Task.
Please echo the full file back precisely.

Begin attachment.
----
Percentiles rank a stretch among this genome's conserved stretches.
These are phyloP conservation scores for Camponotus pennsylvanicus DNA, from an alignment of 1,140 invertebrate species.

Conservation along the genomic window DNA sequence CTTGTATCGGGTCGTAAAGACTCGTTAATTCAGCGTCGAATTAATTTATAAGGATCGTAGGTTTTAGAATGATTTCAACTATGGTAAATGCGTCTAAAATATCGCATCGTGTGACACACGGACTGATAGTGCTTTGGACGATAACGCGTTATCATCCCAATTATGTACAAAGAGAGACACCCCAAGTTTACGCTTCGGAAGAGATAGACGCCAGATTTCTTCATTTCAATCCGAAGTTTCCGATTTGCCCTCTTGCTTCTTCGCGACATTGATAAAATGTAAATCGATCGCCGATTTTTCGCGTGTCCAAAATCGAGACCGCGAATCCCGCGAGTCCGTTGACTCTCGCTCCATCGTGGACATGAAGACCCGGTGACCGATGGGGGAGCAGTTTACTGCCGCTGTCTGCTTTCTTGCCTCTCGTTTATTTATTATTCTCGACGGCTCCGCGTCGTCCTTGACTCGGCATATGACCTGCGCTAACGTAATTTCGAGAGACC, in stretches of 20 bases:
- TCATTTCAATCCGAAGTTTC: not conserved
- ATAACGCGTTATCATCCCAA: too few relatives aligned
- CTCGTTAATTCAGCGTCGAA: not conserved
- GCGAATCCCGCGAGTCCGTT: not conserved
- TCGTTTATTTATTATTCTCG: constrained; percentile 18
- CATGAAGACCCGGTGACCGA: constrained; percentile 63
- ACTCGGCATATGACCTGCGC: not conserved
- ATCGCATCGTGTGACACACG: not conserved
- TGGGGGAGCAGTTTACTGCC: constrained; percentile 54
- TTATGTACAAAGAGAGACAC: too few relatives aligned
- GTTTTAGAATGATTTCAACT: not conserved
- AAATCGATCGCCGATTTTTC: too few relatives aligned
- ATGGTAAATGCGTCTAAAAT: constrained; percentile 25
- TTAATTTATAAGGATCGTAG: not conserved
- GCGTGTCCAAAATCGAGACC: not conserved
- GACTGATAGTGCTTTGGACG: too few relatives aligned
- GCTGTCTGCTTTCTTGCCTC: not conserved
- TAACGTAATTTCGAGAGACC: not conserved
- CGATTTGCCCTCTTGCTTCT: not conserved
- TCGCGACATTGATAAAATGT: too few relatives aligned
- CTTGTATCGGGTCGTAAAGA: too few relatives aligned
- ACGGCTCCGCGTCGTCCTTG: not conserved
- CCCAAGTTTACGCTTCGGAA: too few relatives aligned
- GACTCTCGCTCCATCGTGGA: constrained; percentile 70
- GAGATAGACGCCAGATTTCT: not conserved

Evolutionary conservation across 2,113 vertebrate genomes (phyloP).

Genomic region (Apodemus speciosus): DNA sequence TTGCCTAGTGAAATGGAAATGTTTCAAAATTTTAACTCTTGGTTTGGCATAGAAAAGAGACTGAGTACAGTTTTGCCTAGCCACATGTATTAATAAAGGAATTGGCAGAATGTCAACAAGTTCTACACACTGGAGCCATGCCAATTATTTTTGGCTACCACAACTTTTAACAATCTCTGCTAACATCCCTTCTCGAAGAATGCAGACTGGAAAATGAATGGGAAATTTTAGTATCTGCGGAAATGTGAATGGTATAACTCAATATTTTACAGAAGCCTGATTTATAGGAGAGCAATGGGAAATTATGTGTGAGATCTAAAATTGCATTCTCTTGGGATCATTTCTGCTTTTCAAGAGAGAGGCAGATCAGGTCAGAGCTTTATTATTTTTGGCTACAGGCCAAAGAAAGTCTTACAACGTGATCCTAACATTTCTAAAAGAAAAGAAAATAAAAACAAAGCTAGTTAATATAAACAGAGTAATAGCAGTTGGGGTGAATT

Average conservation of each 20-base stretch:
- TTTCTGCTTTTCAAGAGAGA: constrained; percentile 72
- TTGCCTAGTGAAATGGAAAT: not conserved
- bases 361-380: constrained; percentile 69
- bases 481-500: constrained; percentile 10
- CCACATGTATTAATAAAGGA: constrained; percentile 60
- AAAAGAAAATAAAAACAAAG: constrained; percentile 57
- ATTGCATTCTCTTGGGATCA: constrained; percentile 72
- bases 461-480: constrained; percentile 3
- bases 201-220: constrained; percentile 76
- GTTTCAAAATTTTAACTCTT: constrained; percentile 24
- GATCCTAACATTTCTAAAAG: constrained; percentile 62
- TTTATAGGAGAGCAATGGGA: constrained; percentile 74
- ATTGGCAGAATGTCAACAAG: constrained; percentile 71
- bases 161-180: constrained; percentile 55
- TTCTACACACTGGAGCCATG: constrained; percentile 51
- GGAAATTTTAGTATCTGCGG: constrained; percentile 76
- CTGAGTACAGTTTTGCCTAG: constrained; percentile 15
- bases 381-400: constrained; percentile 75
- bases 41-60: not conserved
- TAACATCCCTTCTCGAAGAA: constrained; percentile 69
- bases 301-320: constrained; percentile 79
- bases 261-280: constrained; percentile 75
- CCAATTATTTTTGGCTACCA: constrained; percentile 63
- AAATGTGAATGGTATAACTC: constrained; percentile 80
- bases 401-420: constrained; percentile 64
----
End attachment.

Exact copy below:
Percentiles rank a stretch among this genome's conserved stretches.
These are phyloP conservation scores for Camponotus pennsylvanicus DNA, from an alignment of 1,140 invertebrate species.

Conservation along the genomic window DNA sequence CTTGTATCGGGTCGTAAAGACTCGTTAATTCAGCGTCGAATTAATTTATAAGGATCGTAGGTTTTAGAATGATTTCAACTATGGTAAATGCGTCTAAAATATCGCATCGTGTGACACACGGACTGATAGTGCTTTGGACGATAACGCGTTATCATCCCAATTATGTACAAAGAGAGACACCCCAAGTTTACGCTTCGGAAGAGATAGACGCCAGATTTCTTCATTTCAATCCGAAGTTTCCGATTTGCCCTCTTGCTTCTTCGCGACATTGATAAAATGTAAATCGATCGCCGATTTTTCGCGTGTCCAAAATCGAGACCGCGAATCCCGCGAGTCCGTTGACTCTCGCTCCATCGTGGACATGAAGACCCGGTGACCGATGGGGGAGCAGTTTACTGCCGCTGTCTGCTTTCTTGCCTCTCGTTTATTTATTATTCTCGACGGCTCCGCGTCGTCCTTGACTCGGCATATGACCTGCGCTAACGTAATTTCGAGAGACC, in stretches of 20 bases:
- TCATTTCAATCCGAAGTTTC: not conserved
- ATAACGCGTTATCATCCCAA: too few relatives aligned
- CTCGTTAATTCAGCGTCGAA: not conserved
- GCGAATCCCGCGAGTCCGTT: not conserved
- TCGTTTATTTATTATTCTCG: constrained; percentile 18
- CATGAAGACCCGGTGACCGA: constrained; percentile 63
- ACTCGGCATATGACCTGCGC: not conserved
- ATCGCATCGTGTGACACACG: not conserved
- TGGGGGAGCAGTTTACTGCC: constrained; percentile 54
- TTATGTACAAAGAGAGACAC: too few relatives aligned
- GTTTTAGAATGATTTCAACT: not conserved
- AAATCGATCGCCGATTTTTC: too few relatives aligned
- ATGGTAAATGCGTCTAAAAT: constrained; percentile 25
- TTAATTTATAAGGATCGTAG: not conserved
- GCGTGTCCAAAATCGAGACC: not conserved
- GACTGATAGTGCTTTGGACG: too few relatives aligned
- GCTGTCTGCTTTCTTGCCTC: not conserved
- TAACGTAATTTCGAGAGACC: not conserved
- CGATTTGCCCTCTTGCTTCT: not conserved
- TCGCGACATTGATAAAATGT: too few relatives aligned
- CTTGTATCGGGTCGTAAAGA: too few relatives aligned
- ACGGCTCCGCGTCGTCCTTG: not conserved
- CCCAAGTTTACGCTTCGGAA: too few relatives aligned
- GACTCTCGCTCCATCGTGGA: constrained; percentile 70
- GAGATAGACGCCAGATTTCT: not conserved

Evolutionary conservation across 2,113 vertebrate genomes (phyloP).

Genomic region (Apodemus speciosus): DNA sequence TTGCCTAGTGAAATGGAAATGTTTCAAAATTTTAACTCTTGGTTTGGCATAGAAAAGAGACTGAGTACAGTTTTGCCTAGCCACATGTATTAATAAAGGAATTGGCAGAATGTCAACAAGTTCTACACACTGGAGCCATGCCAATTATTTTTGGCTACCACAACTTTTAACAATCTCTGCTAACATCCCTTCTCGAAGAATGCAGACTGGAAAATGAATGGGAAATTTTAGTATCTGCGGAAATGTGAATGGTATAACTCAATATTTTACAGAAGCCTGATTTATAGGAGAGCAATGGGAAATTATGTGTGAGATCTAAAATTGCATTCTCTTGGGATCATTTCTGCTTTTCAAGAGAGAGGCAGATCAGGTCAGAGCTTTATTATTTTTGGCTACAGGCCAAAGAAAGTCTTACAACGTGATCCTAACATTTCTAAAAGAAAAGAAAATAAAAACAAAGCTAGTTAATATAAACAGAGTAATAGCAGTTGGGGTGAATT

Average conservation of each 20-base stretch:
- TTTCTGCTTTTCAAGAGAGA: constrained; percentile 72
- TTGCCTAGTGAAATGGAAAT: not conserved
- bases 361-380: constrained; percentile 69
- bases 481-500: constrained; percentile 10
- CCACATGTATTAATAAAGGA: constrained; percentile 60
- AAAAGAAAATAAAAACAAAG: constrained; percentile 57
- ATTGCATTCTCTTGGGATCA: constrained; percentile 72
- bases 461-480: constrained; percentile 3
- bases 201-220: constrained; percentile 76
- GTTTCAAAATTTTAACTCTT: constrained; percentile 24
- GATCCTAACATTTCTAAAAG: constrained; percentile 62
- TTTATAGGAGAGCAATGGGA: constrained; percentile 74
- ATTGGCAGAATGTCAACAAG: constrained; percentile 71
- bases 161-180: constrained; percentile 55
- TTCTACACACTGGAGCCATG: constrained; percentile 51
- GGAAATTTTAGTATCTGCGG: constrained; percentile 76
- CTGAGTACAGTTTTGCCTAG: constrained; percentile 15
- bases 381-400: constrained; percentile 75
- bases 41-60: not conserved
- TAACATCCCTTCTCGAAGAA: constrained; percentile 69
- bases 301-320: constrained; percentile 79
- bases 261-280: constrained; percentile 75
- CCAATTATTTTTGGCTACCA: constrained; percentile 63
- AAATGTGAATGGTATAACTC: constrained; percentile 80
- bases 401-420: constrained; percentile 64